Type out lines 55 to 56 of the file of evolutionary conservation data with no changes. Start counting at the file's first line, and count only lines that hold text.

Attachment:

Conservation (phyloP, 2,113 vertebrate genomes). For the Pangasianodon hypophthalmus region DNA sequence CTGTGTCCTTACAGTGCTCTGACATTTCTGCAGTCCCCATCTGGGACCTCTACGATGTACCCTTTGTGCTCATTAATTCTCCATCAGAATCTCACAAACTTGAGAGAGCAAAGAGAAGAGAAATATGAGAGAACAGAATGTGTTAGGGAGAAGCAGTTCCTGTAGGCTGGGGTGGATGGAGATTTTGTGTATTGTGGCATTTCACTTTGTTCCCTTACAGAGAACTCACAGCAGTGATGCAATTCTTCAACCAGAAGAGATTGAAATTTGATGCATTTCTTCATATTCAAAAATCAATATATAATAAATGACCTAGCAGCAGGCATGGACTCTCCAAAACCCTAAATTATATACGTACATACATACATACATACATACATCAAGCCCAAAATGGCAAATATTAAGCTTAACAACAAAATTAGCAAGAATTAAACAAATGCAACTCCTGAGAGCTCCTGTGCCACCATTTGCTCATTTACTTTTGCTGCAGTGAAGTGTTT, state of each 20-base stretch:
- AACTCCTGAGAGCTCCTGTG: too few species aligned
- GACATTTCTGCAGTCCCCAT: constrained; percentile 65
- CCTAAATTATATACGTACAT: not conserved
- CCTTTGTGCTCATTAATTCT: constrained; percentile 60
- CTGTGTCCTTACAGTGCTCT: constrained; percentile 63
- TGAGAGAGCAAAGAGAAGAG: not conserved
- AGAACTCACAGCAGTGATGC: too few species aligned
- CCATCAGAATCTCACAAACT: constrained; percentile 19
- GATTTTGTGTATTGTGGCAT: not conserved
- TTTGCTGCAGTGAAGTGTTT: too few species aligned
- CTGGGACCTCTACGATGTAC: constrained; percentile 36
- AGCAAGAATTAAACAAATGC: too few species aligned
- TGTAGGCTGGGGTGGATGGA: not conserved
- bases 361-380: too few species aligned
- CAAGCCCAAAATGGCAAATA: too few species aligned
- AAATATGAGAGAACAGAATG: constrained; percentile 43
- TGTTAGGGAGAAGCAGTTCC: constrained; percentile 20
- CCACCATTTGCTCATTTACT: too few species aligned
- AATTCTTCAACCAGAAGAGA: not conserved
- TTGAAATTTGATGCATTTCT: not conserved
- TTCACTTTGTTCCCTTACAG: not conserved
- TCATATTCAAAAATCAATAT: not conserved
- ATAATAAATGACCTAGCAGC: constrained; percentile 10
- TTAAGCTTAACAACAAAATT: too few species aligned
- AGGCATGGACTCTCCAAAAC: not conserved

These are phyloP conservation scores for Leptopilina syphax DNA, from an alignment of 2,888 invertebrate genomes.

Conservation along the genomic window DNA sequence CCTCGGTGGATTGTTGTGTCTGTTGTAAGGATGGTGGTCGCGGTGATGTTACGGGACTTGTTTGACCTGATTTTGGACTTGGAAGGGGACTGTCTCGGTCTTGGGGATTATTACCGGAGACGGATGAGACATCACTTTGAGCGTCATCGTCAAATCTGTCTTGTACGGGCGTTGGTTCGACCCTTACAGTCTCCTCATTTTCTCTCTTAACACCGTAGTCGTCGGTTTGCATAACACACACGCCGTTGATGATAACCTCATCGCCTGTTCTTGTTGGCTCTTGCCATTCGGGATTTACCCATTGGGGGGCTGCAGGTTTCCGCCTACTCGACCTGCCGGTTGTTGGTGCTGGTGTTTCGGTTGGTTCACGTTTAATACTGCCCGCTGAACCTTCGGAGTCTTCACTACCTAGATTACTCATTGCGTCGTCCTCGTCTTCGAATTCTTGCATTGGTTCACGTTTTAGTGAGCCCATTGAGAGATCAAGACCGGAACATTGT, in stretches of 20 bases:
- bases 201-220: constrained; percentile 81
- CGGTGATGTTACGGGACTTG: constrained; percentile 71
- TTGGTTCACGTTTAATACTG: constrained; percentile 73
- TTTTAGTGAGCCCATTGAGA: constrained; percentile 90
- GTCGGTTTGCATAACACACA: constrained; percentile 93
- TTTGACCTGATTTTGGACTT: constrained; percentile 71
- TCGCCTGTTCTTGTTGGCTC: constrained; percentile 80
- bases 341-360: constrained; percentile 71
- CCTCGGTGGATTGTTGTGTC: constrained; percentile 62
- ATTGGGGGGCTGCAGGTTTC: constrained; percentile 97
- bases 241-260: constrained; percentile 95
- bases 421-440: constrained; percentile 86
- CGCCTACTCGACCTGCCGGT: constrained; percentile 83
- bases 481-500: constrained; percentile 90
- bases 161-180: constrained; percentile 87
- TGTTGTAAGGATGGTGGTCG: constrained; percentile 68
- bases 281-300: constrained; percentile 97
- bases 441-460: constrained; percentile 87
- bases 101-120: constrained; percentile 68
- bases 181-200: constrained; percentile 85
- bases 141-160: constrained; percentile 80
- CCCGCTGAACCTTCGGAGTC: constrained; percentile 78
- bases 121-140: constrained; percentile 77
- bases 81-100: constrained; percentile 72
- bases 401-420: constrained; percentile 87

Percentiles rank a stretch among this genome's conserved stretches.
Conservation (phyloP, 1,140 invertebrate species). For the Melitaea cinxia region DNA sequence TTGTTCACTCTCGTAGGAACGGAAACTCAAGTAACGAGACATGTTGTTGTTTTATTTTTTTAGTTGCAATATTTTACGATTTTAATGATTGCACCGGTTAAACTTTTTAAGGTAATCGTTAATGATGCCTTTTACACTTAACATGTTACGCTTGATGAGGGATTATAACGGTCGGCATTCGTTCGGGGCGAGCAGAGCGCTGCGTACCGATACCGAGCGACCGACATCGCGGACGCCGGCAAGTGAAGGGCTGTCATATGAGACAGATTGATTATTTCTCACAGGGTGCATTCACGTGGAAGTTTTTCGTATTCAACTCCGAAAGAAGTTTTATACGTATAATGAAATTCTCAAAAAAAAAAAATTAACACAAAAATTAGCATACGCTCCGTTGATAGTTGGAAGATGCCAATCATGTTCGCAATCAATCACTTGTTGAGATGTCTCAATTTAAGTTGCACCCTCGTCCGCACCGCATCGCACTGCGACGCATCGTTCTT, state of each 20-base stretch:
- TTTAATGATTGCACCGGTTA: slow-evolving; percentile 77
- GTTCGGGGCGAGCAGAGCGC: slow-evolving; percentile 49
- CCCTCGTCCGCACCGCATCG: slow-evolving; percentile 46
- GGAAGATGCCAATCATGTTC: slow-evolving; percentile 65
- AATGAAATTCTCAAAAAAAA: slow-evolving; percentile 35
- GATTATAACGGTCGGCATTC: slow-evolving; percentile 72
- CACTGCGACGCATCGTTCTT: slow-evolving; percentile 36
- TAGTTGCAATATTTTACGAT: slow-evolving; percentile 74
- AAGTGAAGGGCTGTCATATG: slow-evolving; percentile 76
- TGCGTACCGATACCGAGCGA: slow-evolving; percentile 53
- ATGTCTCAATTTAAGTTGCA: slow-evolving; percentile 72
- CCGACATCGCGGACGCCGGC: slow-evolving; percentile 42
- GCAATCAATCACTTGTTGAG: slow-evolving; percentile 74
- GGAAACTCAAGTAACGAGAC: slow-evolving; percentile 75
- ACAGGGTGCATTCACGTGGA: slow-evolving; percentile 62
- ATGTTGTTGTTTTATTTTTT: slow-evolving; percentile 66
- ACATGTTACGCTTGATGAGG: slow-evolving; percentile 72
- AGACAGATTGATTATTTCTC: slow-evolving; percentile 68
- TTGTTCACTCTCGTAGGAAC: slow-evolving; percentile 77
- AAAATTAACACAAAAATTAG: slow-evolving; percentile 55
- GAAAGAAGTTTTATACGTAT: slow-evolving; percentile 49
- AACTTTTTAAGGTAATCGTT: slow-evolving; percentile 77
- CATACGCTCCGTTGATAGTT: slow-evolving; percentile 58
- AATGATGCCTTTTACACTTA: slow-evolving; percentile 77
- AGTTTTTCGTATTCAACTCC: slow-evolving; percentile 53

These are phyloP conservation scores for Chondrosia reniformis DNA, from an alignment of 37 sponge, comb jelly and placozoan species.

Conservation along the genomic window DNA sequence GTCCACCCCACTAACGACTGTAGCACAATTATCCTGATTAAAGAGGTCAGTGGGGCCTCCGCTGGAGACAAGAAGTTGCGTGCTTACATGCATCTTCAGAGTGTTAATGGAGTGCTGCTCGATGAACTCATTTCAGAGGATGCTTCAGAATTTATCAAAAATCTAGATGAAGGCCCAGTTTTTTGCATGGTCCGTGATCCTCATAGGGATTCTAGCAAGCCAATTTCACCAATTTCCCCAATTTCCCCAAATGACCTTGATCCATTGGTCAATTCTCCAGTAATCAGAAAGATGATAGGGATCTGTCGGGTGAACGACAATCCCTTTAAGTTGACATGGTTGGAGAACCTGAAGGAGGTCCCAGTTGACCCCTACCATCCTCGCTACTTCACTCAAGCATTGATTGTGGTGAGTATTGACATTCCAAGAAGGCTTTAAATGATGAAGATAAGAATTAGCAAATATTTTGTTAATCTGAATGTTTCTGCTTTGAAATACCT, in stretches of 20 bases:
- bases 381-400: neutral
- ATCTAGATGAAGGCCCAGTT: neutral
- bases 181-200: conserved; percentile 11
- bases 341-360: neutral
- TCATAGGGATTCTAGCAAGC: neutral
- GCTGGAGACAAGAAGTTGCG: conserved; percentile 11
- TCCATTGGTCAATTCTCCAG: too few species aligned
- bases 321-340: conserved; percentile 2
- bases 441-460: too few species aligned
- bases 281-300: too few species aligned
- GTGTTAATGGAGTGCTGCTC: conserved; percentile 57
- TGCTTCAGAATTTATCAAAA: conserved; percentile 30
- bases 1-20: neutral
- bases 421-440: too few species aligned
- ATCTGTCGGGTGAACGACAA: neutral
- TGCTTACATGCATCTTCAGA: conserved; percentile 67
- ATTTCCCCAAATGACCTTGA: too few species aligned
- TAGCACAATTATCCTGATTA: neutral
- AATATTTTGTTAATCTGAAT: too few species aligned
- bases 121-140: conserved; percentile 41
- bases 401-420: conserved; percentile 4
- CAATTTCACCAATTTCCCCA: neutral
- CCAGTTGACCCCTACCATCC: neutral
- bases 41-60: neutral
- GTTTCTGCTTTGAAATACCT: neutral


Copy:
Conservation (phyloP, 1,140 invertebrate species). For the Melitaea cinxia region DNA sequence TTGTTCACTCTCGTAGGAACGGAAACTCAAGTAACGAGACATGTTGTTGTTTTATTTTTTTAGTTGCAATATTTTACGATTTTAATGATTGCACCGGTTAAACTTTTTAAGGTAATCGTTAATGATGCCTTTTACACTTAACATGTTACGCTTGATGAGGGATTATAACGGTCGGCATTCGTTCGGGGCGAGCAGAGCGCTGCGTACCGATACCGAGCGACCGACATCGCGGACGCCGGCAAGTGAAGGGCTGTCATATGAGACAGATTGATTATTTCTCACAGGGTGCATTCACGTGGAAGTTTTTCGTATTCAACTCCGAAAGAAGTTTTATACGTATAATGAAATTCTCAAAAAAAAAAAATTAACACAAAAATTAGCATACGCTCCGTTGATAGTTGGAAGATGCCAATCATGTTCGCAATCAATCACTTGTTGAGATGTCTCAATTTAAGTTGCACCCTCGTCCGCACCGCATCGCACTGCGACGCATCGTTCTT, state of each 20-base stretch:
- TTTAATGATTGCACCGGTTA: slow-evolving; percentile 77